Repeat business key to any firm, says lending manager
For Alex Hamilton (pictured) it’s his second time around working for Hampshire-based specialist packager, Positive Lending, having previously been at the firm for almost six years.
“If it wasn't for COVID, I would have still been at Positive – it’s different to a lot of firms. We’re consumer centric - that's a given,” he told Mortgage Introducer.
Following a two-year stint at Blueberry Mortgages, Hamilton returned to his old firm last month as Later Life lending manager. Positive Lending’s CEO, Paul McGonigle, hailed his return, citing his previous experience and his understanding of the company’s culture.
Hamilton concurred. “I work very closely with a CEO who literally works about five foot behind me, and everyone has an opinion of how to improve the company, so we're not a corporate in that you're just a number. Everyone's valued. You can have opinions on process, compliance, sales, and everything's on boarded by the CEO. You just don't get that with a multinational.”
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With a company culture that ostensibly boasts a ‘customer first, sale second’ ethos, he was asked if that was still feasible when so many lenders were fighting for a potentially smaller piece of the pie.
“Repeat business is key. If we're getting customers who are coming to us because they've used us before - which is quite common - that means we're doing a good job from day one.
“(Equally) I've turned down many cases where my gut says this isn't a great product for the client, whether it's a bridging loan, equity release or a secured loan.”
The housing market is much changed from when Hamilton last served at the firm. A quick review of the Bank of England’s September 2020 Money and Credit report shows that the mortgage interest rate back then was 1.74%, with mortgage approvals rising sharply that month to a then 13-year high of 91,500.
Alas, the heady days of low rates and (almost) non-existent inflation – it was 0.5% two years ago - are long gone. Double-digit inflation and a 3% base rate have put paid to that. Meanwhile, lenders are having to work increasingly harder to reinvigorate a housing market that is beginning to falter.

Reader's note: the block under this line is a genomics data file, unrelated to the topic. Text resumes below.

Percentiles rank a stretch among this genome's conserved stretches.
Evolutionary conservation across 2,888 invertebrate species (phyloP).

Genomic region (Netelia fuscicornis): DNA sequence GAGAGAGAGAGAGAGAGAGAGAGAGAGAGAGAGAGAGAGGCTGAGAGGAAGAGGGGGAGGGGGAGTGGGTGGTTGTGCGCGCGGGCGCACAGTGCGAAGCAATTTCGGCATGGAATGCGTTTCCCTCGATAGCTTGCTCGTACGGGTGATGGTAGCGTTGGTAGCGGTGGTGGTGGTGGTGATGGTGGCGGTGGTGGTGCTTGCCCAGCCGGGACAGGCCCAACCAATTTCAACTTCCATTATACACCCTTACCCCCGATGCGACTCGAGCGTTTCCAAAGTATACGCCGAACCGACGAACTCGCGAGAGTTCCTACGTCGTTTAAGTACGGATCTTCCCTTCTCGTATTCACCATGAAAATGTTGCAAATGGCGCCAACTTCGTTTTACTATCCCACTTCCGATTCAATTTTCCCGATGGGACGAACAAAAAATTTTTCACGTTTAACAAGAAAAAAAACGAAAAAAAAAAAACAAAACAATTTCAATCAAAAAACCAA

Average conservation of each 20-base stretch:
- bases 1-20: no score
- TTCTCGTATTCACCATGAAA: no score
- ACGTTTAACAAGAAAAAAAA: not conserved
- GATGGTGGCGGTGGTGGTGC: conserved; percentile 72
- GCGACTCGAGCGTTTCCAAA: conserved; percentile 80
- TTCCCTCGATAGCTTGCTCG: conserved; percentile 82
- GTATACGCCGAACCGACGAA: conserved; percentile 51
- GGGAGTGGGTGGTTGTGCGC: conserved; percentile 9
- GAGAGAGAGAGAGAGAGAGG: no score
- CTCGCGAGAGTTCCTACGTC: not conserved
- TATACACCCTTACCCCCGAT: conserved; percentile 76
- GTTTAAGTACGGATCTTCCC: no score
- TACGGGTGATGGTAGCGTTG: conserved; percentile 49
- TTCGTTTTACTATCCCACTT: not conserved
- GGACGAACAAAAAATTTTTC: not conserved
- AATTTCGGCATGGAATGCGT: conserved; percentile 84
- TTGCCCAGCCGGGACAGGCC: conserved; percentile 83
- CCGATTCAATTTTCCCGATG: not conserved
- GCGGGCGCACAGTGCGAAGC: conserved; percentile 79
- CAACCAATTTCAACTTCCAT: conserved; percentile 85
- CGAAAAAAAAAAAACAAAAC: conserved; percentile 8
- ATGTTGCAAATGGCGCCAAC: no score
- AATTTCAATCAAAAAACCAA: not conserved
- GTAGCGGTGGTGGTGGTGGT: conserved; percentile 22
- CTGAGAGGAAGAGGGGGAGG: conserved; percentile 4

Largely in response, Positive Lending together with the Equity Release Council last week announced a slew of mortgage products designed to help current, and soon-to-be, retirees who are reputedly enjoying the equity that’s built up in their property.
Hamilton said: “The key with equity release is that it allows customers to borrow money without making monthly repayments. We're seeing more of our client bank approaching 70 to 75 years old, whose pensions may not be keeping up with inflation, or who may not have any pensions at all. With the cost of living now, and with inflation running at 10%-11%, people need to have access to more liquid cash to keep up with the standard of living.”
Among the features on offer for borrowers aged 55 upwards, is a ‘no negative equity guarantee’.
Hamilton explained the benefits. “No matter what happens in the future, that client is guaranteed not to pay back more than the house value. So even if property prices go down by 15%-20% as they did in 2008, they're not going to be penalised by that.
“It helps customers to understand that the products they're taking out are reputable, and that's peace of mind for taking out mortgages. No one wants to pass on debts to their kids.”
Hamilton was asked if Positive’s new range of products were in any way a reflection of the impact caused by September’s disastrous mini budget, which aside from causing the withdrawal of hundreds of mortgage products, reportedly wiped £75 billion off company retirement schemes.
“Obviously, the market has taken a bit of a knock with the previous administration's policies,” he acknowledged, citing the case of lender Canada Life, which pulled out of the market immediately afterwards and was expected to return only this week.
Despite the downturn, Hamilton was keen to stress that Positive Lending was up to the challenge, stressing that the company was big enough to withstand the shocks.
“Lenders still want to lend money,” he noted.
Given there’s still a desire to lend, what advice could he give brokers who are feeling the pressure now?
“Just put in more hours and make sure you're assisting your clients wherever you can. Unfortunately, some customers are going to be losing their properties, some deals will be pulled, but you just have to work that extra bit harder during the offseason winter months to make sure that you're delivering for them.”